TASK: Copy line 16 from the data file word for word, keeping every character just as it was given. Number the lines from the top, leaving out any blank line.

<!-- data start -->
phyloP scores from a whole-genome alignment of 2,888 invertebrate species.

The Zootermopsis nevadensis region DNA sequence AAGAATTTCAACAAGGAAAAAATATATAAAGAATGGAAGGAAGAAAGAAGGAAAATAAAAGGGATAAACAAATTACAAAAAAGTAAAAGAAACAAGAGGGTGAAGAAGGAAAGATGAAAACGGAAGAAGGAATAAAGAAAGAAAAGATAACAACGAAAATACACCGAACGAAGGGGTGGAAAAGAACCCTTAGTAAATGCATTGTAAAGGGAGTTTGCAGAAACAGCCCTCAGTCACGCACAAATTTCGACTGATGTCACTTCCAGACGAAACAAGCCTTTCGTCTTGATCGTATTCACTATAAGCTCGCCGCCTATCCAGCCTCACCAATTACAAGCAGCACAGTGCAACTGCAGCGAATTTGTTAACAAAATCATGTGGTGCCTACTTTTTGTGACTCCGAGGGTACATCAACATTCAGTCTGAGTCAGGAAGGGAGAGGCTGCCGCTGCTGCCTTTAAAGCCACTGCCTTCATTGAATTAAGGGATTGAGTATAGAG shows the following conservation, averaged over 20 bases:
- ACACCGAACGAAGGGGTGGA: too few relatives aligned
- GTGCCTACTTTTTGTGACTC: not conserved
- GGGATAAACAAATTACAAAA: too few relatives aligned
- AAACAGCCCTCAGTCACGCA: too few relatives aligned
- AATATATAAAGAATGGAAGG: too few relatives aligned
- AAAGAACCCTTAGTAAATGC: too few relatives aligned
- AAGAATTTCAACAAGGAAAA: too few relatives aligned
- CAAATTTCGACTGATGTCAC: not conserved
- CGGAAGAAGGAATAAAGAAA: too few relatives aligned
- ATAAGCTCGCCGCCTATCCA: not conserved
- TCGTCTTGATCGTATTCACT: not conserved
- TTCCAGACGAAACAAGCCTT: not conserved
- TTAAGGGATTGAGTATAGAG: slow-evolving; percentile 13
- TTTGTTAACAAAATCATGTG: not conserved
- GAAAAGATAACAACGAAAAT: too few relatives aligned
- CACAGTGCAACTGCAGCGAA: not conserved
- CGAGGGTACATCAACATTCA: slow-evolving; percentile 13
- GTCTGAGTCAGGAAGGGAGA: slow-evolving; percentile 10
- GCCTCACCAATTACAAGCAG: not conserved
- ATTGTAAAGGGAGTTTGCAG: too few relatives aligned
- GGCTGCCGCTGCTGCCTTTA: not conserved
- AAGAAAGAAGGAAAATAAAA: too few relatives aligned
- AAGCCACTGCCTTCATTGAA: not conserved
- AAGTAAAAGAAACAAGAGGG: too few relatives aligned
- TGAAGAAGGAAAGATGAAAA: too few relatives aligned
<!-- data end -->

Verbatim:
- TTTGTTAACAAAATCATGTG: not conserved